In an effort to reduce the burgeoning enrollment at its flagship campus, the University of Maryland is considering a new admissions policy to make it more difficult to gain admission to College Part campus.

If approved, the plan would end the traditional policy of uniform admissions standards at the three undergraduate campuses.

The plan was drafted after university officials were forced to use stopgap measures this year to begin enrollment cutbacks at the College Park sacpus, which has a current enrollment of 37,000 students.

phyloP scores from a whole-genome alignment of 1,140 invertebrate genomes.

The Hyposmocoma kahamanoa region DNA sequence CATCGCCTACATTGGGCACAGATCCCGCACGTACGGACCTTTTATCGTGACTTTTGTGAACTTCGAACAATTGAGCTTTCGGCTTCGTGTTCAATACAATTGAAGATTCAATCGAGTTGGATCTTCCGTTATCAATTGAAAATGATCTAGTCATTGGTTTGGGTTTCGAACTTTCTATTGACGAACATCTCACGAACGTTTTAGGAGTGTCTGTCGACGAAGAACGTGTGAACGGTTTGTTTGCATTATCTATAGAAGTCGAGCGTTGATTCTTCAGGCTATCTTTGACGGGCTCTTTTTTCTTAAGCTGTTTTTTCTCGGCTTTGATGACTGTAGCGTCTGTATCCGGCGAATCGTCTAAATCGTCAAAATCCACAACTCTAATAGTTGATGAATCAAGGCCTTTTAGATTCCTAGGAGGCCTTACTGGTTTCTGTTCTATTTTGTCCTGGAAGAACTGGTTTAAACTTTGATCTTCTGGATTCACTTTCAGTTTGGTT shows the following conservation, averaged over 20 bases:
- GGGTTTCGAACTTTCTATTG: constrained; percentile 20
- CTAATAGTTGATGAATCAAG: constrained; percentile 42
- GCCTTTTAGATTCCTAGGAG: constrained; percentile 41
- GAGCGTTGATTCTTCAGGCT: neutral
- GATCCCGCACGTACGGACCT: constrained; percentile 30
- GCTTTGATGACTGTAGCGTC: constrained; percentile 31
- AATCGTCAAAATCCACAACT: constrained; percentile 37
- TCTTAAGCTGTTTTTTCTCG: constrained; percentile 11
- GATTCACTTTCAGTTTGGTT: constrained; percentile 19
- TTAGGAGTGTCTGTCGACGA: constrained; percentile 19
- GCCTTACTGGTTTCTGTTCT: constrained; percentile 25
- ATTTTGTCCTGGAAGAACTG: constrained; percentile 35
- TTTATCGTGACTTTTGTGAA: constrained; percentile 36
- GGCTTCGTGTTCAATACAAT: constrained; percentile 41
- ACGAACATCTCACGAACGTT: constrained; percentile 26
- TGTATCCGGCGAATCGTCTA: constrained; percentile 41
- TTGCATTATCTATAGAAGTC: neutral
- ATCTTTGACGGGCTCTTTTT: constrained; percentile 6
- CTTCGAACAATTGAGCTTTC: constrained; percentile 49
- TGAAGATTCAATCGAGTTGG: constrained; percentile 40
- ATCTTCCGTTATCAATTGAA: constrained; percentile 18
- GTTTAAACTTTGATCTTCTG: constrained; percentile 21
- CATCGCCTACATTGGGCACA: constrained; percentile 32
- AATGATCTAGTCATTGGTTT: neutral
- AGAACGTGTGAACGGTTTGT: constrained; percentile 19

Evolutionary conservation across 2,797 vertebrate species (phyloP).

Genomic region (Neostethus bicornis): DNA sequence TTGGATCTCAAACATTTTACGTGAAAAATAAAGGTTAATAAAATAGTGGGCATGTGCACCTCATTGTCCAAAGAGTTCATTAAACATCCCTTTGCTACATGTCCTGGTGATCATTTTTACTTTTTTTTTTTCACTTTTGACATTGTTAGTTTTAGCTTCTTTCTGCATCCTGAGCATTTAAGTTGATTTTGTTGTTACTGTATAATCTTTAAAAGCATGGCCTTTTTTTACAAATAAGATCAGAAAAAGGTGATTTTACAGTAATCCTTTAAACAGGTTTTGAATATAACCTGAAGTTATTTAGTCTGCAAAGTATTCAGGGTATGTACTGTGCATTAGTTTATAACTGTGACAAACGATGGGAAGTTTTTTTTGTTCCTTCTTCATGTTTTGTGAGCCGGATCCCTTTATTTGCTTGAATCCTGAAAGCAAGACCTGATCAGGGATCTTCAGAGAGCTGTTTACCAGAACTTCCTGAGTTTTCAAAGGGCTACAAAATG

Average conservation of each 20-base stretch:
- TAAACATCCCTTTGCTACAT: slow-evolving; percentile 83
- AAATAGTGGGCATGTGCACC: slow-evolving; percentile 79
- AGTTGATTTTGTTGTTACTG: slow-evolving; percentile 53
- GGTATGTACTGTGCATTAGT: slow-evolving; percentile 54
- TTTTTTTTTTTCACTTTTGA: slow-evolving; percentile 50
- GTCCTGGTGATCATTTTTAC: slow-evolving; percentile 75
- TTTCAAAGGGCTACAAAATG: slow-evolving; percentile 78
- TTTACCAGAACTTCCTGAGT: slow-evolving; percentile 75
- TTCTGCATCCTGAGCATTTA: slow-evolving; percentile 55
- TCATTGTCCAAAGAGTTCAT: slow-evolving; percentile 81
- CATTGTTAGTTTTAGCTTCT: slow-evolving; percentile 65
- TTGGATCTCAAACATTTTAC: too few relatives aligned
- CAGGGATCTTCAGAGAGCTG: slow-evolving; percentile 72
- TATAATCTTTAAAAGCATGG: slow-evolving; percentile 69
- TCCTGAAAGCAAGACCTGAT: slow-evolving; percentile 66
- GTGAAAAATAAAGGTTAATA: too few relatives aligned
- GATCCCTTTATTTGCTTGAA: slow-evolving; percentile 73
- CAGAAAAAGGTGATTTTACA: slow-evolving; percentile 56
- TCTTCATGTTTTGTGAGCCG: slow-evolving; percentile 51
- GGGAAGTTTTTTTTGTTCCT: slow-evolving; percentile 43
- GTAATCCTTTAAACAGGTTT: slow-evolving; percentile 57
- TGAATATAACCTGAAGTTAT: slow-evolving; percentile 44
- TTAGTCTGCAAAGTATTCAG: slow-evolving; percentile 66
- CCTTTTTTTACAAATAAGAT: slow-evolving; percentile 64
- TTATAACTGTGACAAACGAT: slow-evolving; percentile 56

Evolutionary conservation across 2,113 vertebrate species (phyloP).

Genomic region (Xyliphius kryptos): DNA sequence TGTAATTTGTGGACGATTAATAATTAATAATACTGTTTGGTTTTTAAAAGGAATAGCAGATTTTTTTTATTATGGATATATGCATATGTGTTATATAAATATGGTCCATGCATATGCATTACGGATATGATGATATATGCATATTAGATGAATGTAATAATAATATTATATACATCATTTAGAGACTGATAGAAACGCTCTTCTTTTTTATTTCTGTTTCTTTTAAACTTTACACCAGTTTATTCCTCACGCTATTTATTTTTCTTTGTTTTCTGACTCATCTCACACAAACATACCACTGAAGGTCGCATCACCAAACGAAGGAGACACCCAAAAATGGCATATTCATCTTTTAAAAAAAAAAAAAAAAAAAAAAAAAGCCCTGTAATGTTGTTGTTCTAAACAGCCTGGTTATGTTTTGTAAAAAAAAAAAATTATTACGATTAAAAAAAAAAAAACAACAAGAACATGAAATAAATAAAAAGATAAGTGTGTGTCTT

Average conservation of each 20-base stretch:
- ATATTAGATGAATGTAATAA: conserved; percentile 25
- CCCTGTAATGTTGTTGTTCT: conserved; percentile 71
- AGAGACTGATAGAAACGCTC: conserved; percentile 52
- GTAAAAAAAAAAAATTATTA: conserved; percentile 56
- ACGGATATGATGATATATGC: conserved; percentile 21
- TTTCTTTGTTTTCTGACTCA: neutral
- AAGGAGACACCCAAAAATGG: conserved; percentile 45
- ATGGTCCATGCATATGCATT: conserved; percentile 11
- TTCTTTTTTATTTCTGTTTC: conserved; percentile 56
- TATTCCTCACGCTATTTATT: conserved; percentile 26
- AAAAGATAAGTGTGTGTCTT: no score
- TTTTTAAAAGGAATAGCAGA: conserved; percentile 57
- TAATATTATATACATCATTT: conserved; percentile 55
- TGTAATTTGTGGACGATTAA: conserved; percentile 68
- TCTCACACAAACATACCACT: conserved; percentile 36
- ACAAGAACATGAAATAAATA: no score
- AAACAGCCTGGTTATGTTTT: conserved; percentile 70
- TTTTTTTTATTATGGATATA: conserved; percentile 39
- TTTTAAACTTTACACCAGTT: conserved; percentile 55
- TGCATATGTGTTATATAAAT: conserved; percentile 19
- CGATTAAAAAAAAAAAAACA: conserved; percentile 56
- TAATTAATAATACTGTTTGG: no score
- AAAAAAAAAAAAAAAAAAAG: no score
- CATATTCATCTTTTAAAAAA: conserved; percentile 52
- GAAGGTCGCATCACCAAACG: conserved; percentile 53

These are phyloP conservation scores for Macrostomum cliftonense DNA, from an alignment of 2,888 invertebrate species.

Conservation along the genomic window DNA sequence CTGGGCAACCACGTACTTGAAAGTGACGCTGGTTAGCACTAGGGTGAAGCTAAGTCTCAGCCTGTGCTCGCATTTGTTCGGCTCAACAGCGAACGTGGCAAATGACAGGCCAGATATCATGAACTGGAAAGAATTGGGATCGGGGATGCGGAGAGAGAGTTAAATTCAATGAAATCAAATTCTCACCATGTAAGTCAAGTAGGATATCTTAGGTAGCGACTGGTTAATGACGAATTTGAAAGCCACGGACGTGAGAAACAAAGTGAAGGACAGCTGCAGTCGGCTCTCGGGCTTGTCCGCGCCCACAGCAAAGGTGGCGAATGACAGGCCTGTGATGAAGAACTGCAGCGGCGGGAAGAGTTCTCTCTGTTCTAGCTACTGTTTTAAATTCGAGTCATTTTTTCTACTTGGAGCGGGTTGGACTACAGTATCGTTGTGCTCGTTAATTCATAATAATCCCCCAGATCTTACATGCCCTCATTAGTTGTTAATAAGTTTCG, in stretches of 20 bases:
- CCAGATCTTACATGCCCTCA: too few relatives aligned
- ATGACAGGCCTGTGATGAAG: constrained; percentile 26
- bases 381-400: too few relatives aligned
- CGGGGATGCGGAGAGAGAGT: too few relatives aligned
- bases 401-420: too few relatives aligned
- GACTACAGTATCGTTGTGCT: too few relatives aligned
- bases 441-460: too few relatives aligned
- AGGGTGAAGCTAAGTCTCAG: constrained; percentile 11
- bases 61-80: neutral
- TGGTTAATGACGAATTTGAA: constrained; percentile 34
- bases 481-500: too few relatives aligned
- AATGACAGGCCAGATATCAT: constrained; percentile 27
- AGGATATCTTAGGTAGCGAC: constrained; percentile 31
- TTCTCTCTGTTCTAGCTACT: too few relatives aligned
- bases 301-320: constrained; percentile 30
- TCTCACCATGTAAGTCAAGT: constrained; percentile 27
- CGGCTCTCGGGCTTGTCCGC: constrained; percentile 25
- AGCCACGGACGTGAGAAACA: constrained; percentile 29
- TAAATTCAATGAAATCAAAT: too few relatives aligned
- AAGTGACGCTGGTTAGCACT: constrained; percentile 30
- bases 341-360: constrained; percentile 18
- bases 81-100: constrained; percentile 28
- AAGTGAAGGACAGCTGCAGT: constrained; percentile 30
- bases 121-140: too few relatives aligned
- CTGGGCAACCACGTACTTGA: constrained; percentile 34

One point in favor of the plan is a recent study which found that 13 percent of the freshmen enrolled at College Park last fall lacked minimum academic qualifications, apparently indicating that standards are too lenient.

Opponents of the proposal, however, have raised fears that the university's underenrolled campuses in Baltimore County and on the Eastern Shore would suffer the stigma of a "second class" image if the plan were approved.

A new master plan approved by the state Board for Higher Education last month calls for the College Park campus to be more selective in order to "increase retention rates and attractiveness to high ability students."

That plan also calls for a decline in the number of incoming freshmen at College Park from last fall's 5,500 to 4,000 in 1983.